But the crowning glory is Giovanni da Balduccio’s glorious freestanding ark tomb, raised aloft by female statues representing the Cardinal and Theological virtues (with Obedience added, to make a total of eight). Around the ark are masterful bas reliefs of Peter’s life, interspersed with the Doctors of the Church, and all surmounted by Mary and Jesus, who are flank by Peter and Dominic. The high point was that for this one day, the Saint’s ark was returned to its original purpose: people could freely pass right through the master work, underneath the tomb, and press their heads and hands to it, just as was done in the Middle Ages.



After that, deacons were present all day to present a relic of Peter for veneration, including a prayer against headaches very popular with the Milanese. (Peter’s patronage against headaches should be evident from his iconography; he is usually pictured with a giant knife sticking out of his head). This ritual included a prayer composed by Blessed Ildefonse Schuster.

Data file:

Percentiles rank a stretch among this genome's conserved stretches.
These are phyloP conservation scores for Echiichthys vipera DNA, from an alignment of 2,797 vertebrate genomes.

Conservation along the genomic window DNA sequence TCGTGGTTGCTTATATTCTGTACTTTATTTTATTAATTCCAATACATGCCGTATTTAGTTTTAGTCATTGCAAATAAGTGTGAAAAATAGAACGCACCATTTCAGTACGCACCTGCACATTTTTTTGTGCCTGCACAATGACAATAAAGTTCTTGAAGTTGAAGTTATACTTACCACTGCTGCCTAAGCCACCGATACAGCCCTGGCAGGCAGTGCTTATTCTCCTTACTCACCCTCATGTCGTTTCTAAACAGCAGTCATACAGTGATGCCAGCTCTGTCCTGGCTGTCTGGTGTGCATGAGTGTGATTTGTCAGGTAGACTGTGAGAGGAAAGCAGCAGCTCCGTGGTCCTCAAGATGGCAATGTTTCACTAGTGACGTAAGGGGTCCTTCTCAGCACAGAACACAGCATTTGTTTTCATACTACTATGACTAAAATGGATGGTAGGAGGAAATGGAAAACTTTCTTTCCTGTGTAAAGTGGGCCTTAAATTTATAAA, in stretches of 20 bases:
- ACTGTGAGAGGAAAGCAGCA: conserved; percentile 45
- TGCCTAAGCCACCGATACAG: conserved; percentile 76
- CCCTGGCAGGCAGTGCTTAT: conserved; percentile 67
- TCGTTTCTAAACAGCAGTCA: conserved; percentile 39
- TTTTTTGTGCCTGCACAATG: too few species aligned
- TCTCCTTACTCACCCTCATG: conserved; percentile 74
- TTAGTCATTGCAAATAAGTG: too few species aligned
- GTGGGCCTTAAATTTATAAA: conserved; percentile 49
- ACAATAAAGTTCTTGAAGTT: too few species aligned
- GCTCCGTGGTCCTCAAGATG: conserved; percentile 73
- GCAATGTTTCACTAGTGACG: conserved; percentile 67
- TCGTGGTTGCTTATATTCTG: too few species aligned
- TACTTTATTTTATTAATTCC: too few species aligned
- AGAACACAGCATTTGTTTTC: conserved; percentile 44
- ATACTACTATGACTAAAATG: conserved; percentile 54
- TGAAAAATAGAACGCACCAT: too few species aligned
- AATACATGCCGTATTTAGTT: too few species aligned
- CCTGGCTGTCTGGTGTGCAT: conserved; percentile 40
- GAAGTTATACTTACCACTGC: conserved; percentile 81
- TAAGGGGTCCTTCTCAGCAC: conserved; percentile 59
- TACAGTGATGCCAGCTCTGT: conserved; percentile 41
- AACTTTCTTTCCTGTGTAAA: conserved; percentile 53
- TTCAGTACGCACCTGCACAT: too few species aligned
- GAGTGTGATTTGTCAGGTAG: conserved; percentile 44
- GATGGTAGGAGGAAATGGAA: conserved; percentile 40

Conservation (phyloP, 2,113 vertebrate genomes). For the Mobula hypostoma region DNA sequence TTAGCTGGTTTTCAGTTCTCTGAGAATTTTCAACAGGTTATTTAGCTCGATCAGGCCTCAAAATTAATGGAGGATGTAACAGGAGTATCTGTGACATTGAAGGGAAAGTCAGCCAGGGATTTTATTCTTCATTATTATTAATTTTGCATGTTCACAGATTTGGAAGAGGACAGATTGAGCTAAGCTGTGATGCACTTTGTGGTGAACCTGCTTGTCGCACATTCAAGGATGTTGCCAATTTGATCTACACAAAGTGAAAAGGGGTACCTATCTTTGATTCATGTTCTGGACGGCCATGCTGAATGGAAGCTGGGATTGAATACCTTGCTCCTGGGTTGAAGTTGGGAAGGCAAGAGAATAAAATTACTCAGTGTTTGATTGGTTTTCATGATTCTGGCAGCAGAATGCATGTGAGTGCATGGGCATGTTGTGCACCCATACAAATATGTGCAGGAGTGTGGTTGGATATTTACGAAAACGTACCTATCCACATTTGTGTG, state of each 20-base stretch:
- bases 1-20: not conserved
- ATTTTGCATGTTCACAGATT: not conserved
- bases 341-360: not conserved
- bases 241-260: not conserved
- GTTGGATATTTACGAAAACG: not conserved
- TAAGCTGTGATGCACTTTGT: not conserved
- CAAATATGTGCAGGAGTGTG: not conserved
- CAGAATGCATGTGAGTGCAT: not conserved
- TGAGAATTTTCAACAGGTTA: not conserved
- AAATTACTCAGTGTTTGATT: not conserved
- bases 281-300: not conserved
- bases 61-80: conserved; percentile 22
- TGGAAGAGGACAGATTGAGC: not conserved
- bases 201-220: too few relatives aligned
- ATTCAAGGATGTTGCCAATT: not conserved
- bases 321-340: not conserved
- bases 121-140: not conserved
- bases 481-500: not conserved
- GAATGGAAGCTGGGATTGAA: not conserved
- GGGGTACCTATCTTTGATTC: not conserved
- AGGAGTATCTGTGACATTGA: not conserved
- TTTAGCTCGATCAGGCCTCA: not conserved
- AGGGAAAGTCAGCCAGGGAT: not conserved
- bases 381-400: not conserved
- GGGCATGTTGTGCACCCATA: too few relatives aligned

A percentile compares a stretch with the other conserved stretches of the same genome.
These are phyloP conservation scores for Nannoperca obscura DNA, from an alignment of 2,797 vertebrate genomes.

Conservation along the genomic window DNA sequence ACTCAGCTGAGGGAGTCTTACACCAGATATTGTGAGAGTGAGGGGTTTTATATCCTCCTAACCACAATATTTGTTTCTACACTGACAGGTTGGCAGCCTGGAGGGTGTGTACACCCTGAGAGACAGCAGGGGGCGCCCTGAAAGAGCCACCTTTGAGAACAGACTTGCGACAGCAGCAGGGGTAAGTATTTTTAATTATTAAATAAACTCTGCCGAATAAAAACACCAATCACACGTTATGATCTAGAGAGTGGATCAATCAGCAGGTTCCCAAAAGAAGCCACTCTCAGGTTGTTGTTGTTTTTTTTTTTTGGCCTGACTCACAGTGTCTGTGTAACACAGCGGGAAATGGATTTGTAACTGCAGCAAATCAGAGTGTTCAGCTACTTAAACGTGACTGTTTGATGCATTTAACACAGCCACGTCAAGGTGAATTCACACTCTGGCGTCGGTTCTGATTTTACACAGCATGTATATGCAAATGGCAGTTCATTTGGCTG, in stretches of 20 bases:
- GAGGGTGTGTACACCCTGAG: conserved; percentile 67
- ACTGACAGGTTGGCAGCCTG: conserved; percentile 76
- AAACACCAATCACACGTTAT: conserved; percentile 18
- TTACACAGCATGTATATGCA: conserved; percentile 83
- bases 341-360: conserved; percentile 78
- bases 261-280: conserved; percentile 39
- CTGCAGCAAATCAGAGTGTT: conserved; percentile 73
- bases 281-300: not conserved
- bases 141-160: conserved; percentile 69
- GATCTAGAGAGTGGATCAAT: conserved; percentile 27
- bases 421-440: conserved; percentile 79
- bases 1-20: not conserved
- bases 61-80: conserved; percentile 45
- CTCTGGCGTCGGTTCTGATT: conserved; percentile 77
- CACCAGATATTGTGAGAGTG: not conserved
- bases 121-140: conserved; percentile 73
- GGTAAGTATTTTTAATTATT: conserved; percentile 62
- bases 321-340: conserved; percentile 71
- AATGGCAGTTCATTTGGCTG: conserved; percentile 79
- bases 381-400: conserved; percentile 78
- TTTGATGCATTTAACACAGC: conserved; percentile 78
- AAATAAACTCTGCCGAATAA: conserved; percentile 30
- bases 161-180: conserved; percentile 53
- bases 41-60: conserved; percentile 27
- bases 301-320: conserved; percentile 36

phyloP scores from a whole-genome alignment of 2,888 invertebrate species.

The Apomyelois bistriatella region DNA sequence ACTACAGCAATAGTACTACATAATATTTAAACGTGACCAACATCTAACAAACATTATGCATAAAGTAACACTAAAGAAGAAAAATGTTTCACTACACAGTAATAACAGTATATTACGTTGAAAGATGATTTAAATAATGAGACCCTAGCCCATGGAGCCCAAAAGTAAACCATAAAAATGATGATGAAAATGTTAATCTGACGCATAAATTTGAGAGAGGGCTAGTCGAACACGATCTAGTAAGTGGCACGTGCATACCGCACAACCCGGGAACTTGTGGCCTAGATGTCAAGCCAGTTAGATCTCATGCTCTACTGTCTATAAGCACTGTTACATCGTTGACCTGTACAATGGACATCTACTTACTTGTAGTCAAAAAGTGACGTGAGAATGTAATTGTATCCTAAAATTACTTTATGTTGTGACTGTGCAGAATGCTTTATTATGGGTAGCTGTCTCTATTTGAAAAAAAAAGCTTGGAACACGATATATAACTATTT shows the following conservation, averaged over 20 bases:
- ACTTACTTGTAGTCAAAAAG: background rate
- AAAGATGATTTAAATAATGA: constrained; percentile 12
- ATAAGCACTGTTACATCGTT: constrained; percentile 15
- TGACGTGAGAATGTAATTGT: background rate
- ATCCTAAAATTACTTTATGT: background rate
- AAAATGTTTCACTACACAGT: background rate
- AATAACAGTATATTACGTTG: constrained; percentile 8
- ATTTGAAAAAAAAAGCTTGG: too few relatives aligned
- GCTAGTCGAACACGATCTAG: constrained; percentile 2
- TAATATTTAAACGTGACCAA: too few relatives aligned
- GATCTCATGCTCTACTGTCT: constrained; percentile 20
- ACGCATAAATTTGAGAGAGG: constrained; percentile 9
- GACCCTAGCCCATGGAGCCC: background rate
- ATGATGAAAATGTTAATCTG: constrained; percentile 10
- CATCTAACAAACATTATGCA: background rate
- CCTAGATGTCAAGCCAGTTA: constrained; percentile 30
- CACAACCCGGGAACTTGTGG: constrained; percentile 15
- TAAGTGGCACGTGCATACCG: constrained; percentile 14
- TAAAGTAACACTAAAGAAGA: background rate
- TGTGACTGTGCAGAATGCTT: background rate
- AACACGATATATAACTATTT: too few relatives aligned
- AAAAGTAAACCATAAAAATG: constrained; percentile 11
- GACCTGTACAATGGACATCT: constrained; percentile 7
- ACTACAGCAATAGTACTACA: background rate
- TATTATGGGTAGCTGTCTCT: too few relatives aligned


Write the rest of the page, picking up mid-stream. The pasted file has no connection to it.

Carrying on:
O God, who did grant to your Blessed Priest and Martyr Peter the grace to write with his blood that Symbol of the Faith which, after he had diligently learned it as a child, and then become a Preacher of your Gospel, he preached undaunted to the people against the errors of the heretics; through his prayers grant that Your Church might preach the Faith and confirm it in good works. Through Christ our Lord.